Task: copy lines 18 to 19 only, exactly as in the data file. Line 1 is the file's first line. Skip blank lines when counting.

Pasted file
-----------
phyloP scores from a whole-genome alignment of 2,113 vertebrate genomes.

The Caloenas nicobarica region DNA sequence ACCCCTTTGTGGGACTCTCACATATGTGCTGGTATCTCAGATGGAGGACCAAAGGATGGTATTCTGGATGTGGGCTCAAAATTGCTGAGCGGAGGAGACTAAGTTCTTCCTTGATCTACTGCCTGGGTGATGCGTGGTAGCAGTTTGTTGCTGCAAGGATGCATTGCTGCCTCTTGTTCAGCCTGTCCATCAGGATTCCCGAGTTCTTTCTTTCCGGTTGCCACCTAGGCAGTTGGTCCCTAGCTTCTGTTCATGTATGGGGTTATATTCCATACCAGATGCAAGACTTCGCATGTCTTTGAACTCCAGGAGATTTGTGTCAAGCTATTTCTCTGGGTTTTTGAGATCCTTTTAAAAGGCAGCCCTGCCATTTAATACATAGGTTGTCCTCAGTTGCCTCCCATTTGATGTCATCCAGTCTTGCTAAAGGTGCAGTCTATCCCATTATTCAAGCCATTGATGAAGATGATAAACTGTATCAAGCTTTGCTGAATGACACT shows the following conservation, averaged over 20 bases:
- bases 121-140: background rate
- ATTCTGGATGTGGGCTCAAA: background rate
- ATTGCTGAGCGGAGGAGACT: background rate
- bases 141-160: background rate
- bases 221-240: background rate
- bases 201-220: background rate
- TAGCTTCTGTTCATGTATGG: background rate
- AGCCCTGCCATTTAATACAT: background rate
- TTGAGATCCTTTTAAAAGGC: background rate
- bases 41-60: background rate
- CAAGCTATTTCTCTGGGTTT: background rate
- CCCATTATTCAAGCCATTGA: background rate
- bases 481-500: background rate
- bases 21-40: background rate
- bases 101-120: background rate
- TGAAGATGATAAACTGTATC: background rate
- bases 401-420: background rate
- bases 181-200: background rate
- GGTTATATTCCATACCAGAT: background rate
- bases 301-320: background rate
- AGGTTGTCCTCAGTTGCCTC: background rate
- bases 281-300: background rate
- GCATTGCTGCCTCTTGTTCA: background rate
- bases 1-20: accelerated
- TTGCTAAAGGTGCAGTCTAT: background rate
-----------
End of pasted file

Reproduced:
- TGAAGATGATAAACTGTATC: background rate
- bases 401-420: background rate